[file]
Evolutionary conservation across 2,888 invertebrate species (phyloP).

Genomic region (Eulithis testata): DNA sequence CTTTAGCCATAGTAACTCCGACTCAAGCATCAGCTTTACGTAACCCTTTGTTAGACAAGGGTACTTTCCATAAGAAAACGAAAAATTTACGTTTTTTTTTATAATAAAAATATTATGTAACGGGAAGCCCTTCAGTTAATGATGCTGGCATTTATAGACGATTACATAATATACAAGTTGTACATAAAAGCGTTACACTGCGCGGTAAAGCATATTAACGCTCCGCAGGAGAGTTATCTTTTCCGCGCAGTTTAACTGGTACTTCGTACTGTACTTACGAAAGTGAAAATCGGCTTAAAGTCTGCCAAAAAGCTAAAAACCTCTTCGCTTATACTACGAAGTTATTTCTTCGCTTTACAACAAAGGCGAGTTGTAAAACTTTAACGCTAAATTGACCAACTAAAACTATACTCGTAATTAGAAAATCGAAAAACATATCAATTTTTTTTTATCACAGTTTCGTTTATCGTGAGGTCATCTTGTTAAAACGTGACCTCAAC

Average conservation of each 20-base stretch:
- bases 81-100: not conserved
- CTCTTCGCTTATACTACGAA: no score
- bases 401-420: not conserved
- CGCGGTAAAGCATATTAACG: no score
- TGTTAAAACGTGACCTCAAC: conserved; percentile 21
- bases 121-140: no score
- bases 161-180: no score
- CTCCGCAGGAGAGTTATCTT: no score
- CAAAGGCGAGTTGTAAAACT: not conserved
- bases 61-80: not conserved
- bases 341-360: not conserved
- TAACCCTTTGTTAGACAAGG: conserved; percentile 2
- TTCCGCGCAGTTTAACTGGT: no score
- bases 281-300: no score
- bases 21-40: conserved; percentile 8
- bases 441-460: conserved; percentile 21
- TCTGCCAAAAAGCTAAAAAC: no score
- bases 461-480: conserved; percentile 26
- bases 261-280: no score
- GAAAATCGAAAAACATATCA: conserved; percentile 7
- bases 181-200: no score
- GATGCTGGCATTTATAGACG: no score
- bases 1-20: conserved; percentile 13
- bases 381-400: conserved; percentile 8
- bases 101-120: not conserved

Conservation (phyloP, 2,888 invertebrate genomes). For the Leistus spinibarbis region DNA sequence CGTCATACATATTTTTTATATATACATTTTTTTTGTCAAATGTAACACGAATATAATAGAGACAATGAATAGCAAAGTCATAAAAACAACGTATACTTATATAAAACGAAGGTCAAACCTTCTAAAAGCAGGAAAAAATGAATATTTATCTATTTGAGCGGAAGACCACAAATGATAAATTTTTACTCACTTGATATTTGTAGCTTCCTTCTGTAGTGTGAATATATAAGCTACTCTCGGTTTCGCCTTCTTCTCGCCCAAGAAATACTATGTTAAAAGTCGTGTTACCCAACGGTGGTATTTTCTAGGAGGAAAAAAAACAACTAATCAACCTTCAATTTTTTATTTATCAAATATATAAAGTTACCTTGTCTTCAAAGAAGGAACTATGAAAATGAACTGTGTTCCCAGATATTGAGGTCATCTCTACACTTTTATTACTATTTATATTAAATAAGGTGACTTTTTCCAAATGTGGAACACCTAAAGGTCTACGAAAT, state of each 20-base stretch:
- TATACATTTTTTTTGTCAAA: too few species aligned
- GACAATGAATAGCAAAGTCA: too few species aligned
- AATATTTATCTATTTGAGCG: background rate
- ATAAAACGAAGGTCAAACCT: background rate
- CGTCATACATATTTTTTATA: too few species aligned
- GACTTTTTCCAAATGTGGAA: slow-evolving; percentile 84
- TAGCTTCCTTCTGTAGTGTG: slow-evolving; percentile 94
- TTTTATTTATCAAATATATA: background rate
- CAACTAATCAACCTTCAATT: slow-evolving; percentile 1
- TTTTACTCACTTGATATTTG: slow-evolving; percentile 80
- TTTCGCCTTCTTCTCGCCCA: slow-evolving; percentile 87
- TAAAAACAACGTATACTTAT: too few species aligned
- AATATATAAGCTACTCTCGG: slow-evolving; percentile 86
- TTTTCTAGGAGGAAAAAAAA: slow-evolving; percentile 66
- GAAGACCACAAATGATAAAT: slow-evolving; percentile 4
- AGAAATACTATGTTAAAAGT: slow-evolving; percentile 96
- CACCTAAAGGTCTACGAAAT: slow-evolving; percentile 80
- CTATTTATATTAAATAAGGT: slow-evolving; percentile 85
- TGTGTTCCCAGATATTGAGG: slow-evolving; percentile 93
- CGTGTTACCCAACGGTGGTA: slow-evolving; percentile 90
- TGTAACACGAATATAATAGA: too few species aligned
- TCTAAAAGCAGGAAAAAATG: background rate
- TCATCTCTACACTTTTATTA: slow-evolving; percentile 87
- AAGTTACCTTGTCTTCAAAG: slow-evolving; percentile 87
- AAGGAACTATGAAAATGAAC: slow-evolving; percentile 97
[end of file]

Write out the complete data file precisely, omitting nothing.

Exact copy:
Evolutionary conservation across 2,888 invertebrate species (phyloP).

Genomic region (Eulithis testata): DNA sequence CTTTAGCCATAGTAACTCCGACTCAAGCATCAGCTTTACGTAACCCTTTGTTAGACAAGGGTACTTTCCATAAGAAAACGAAAAATTTACGTTTTTTTTTATAATAAAAATATTATGTAACGGGAAGCCCTTCAGTTAATGATGCTGGCATTTATAGACGATTACATAATATACAAGTTGTACATAAAAGCGTTACACTGCGCGGTAAAGCATATTAACGCTCCGCAGGAGAGTTATCTTTTCCGCGCAGTTTAACTGGTACTTCGTACTGTACTTACGAAAGTGAAAATCGGCTTAAAGTCTGCCAAAAAGCTAAAAACCTCTTCGCTTATACTACGAAGTTATTTCTTCGCTTTACAACAAAGGCGAGTTGTAAAACTTTAACGCTAAATTGACCAACTAAAACTATACTCGTAATTAGAAAATCGAAAAACATATCAATTTTTTTTTATCACAGTTTCGTTTATCGTGAGGTCATCTTGTTAAAACGTGACCTCAAC

Average conservation of each 20-base stretch:
- bases 81-100: not conserved
- CTCTTCGCTTATACTACGAA: no score
- bases 401-420: not conserved
- CGCGGTAAAGCATATTAACG: no score
- TGTTAAAACGTGACCTCAAC: conserved; percentile 21
- bases 121-140: no score
- bases 161-180: no score
- CTCCGCAGGAGAGTTATCTT: no score
- CAAAGGCGAGTTGTAAAACT: not conserved
- bases 61-80: not conserved
- bases 341-360: not conserved
- TAACCCTTTGTTAGACAAGG: conserved; percentile 2
- TTCCGCGCAGTTTAACTGGT: no score
- bases 281-300: no score
- bases 21-40: conserved; percentile 8
- bases 441-460: conserved; percentile 21
- TCTGCCAAAAAGCTAAAAAC: no score
- bases 461-480: conserved; percentile 26
- bases 261-280: no score
- GAAAATCGAAAAACATATCA: conserved; percentile 7
- bases 181-200: no score
- GATGCTGGCATTTATAGACG: no score
- bases 1-20: conserved; percentile 13
- bases 381-400: conserved; percentile 8
- bases 101-120: not conserved

Conservation (phyloP, 2,888 invertebrate genomes). For the Leistus spinibarbis region DNA sequence CGTCATACATATTTTTTATATATACATTTTTTTTGTCAAATGTAACACGAATATAATAGAGACAATGAATAGCAAAGTCATAAAAACAACGTATACTTATATAAAACGAAGGTCAAACCTTCTAAAAGCAGGAAAAAATGAATATTTATCTATTTGAGCGGAAGACCACAAATGATAAATTTTTACTCACTTGATATTTGTAGCTTCCTTCTGTAGTGTGAATATATAAGCTACTCTCGGTTTCGCCTTCTTCTCGCCCAAGAAATACTATGTTAAAAGTCGTGTTACCCAACGGTGGTATTTTCTAGGAGGAAAAAAAACAACTAATCAACCTTCAATTTTTTATTTATCAAATATATAAAGTTACCTTGTCTTCAAAGAAGGAACTATGAAAATGAACTGTGTTCCCAGATATTGAGGTCATCTCTACACTTTTATTACTATTTATATTAAATAAGGTGACTTTTTCCAAATGTGGAACACCTAAAGGTCTACGAAAT, state of each 20-base stretch:
- TATACATTTTTTTTGTCAAA: too few species aligned
- GACAATGAATAGCAAAGTCA: too few species aligned
- AATATTTATCTATTTGAGCG: background rate
- ATAAAACGAAGGTCAAACCT: background rate
- CGTCATACATATTTTTTATA: too few species aligned
- GACTTTTTCCAAATGTGGAA: slow-evolving; percentile 84
- TAGCTTCCTTCTGTAGTGTG: slow-evolving; percentile 94
- TTTTATTTATCAAATATATA: background rate
- CAACTAATCAACCTTCAATT: slow-evolving; percentile 1
- TTTTACTCACTTGATATTTG: slow-evolving; percentile 80
- TTTCGCCTTCTTCTCGCCCA: slow-evolving; percentile 87
- TAAAAACAACGTATACTTAT: too few species aligned
- AATATATAAGCTACTCTCGG: slow-evolving; percentile 86
- TTTTCTAGGAGGAAAAAAAA: slow-evolving; percentile 66
- GAAGACCACAAATGATAAAT: slow-evolving; percentile 4
- AGAAATACTATGTTAAAAGT: slow-evolving; percentile 96
- CACCTAAAGGTCTACGAAAT: slow-evolving; percentile 80
- CTATTTATATTAAATAAGGT: slow-evolving; percentile 85
- TGTGTTCCCAGATATTGAGG: slow-evolving; percentile 93
- CGTGTTACCCAACGGTGGTA: slow-evolving; percentile 90
- TGTAACACGAATATAATAGA: too few species aligned
- TCTAAAAGCAGGAAAAAATG: background rate
- TCATCTCTACACTTTTATTA: slow-evolving; percentile 87
- AAGTTACCTTGTCTTCAAAG: slow-evolving; percentile 87
- AAGGAACTATGAAAATGAAC: slow-evolving; percentile 97